We return once again to ‘The most beautiful towns in Spain’. Some of these towns are special, but one must be in no doubt: the attention-grabbing label has been firmly stuck on the postcard by the local tourist authority.
They will be glad to see you, hope you have time to take a photo or two (post it on Instagram, because any publicity is good publicity), and then for Goodness Sake, why not stroll around and spend some money?
Friends, our souvenir shops don’t run on air!
The problem for the discerning tourist, who reads about these ‘best kept secret’ destinations, or sees the carefully angled photographs put out to attract his attention (Google will do the rest), is that thousands of other equally choosy people will have seen the same promotion. By the time you get there, it’s full to the gunnels of people all ready to get in the way of your photo.
You have seen the massed crowds at Machu Picchu (and that ain’t even easy to get to), the hordes of visitors in Venice, the queues of people near the summit of Mount Everest (!), the wall-to-wall trippers in Barcelona, the apologetic oriental mob in Ronda, the gaggle of Brits in Nerja and the multicultural throng visiting the Alhambra.
There’s nothing less relaxing than appreciating the magnificence of the mosque in Cordoba as the thousand raised camera-phones and their owners noisily and irreverently record the scene.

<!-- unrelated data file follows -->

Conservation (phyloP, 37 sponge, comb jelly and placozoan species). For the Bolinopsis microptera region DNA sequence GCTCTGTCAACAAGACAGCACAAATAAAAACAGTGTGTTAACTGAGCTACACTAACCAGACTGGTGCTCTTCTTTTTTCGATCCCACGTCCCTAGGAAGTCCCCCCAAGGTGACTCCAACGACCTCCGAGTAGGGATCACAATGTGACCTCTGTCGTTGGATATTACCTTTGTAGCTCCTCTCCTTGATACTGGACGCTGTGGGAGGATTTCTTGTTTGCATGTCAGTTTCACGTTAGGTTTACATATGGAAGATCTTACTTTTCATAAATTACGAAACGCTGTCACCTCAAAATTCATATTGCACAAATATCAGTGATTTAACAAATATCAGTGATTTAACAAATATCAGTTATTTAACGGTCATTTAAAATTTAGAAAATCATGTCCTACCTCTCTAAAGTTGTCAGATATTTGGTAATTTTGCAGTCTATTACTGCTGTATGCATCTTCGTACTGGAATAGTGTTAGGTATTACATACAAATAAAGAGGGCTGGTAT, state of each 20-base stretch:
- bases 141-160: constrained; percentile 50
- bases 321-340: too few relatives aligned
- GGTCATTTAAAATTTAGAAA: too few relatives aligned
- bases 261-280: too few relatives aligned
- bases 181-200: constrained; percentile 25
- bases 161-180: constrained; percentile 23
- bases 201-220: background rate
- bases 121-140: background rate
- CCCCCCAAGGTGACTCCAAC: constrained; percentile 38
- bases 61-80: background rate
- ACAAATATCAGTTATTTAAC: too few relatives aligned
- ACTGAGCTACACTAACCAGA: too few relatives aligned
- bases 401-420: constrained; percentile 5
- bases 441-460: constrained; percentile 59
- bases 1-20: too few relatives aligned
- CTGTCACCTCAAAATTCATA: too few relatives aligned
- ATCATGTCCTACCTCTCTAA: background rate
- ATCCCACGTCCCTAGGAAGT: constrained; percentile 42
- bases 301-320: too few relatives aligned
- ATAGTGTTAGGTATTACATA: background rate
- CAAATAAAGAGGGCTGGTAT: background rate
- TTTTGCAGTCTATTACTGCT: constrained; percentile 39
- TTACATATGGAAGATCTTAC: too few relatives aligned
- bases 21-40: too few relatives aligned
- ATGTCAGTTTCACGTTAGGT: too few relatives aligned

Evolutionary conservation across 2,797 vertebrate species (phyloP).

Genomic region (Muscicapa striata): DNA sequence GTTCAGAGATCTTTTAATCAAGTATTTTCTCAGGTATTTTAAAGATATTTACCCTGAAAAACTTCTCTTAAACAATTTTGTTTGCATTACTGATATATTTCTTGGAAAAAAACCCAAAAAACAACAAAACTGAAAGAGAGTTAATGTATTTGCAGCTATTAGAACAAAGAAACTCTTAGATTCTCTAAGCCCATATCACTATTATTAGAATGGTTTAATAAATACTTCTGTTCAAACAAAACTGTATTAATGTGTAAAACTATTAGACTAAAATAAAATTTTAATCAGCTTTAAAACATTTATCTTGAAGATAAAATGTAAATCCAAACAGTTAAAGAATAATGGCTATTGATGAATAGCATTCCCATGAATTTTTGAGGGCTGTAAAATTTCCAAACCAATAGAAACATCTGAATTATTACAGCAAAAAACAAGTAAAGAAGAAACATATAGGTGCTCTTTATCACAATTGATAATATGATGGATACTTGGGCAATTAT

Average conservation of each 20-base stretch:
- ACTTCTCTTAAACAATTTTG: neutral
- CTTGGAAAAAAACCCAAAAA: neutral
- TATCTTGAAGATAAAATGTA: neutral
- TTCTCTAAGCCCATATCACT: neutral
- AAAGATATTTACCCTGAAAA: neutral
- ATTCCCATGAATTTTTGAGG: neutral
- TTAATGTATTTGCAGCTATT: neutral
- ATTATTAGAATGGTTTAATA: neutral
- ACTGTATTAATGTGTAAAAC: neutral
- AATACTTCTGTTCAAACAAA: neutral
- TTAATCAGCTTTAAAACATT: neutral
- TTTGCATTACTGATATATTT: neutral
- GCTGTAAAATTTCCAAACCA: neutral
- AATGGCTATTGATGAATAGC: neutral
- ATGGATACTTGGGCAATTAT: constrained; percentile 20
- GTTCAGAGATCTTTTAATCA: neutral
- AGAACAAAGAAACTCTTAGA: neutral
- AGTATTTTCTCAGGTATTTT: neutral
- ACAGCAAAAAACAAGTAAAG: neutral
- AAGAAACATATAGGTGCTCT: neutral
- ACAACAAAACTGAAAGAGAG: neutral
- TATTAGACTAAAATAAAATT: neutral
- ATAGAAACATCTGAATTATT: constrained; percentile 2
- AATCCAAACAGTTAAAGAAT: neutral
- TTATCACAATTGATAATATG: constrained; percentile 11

Personally, I think we have left it too late.
In the past, I have sometimes laughed at the restored fortress in some dingy town, where ‘over fifty people visited daily’ during the summer months. I may have chuckled at the rusted sign indicating the walls of a mosque in some Alpujarra village (the roof fell in over 400 years ago) or the iron cowboy erected near a bar where ‘Clint Eastwood once tried the garlic mushrooms’ (they were good, too).
But now I have changed my mind, and I shall diligently search for these treasures, content in knowing that the press of souvenir shop-keepers, tourist councillors coach attendants or travel-article hacks will be light to non-existent.
The food will be good (it always is in Spain), the tinto de verano will be cheaper and the bar-owners will close up and be in bed by, at the latest, ten in the evening.
See, they never made a list of ‘the Ugliest Villages in Spain’, because – well, now that’s a properly well-kept secret.
A warning from the courts regarding those wooden houses that can be put up in an afternoon… from elDiario.es here: ‘Erecting a prefabricated house on land without a planning license – be it an orchard, a plot in the countryside or in the mountains – can lead to possible prison sentences. That is the notice that the Prosecutor's Office has given to companies that sell these homes, as well as to those who want to buy them. The Public Ministry points out that there is no "legal vacuum" in terms of permits to place them, as some companies claim, and argues that the regulations are clear: in the eyes of Justice, they are houses like those made of brick and cement…’
From Spanish Property Insight here, ‘The number of second-homes has declined significantly in the last 20 years, especially on the costas and islands’. As regards luxury homes on the market – at least, those priced above a million euros – Idealista says that there are over 40,000 of them on their books…
A positive Express article about moving to Spain (hiding behind a warning): ‘The British expat who moved to Spain exposes the biggest challenge - ‘mid-life crisis’’.
The Imserso prices have now been published for this coming winter season. Hosteltur has the details here. (Imserso is a subsidised holiday program for seniors).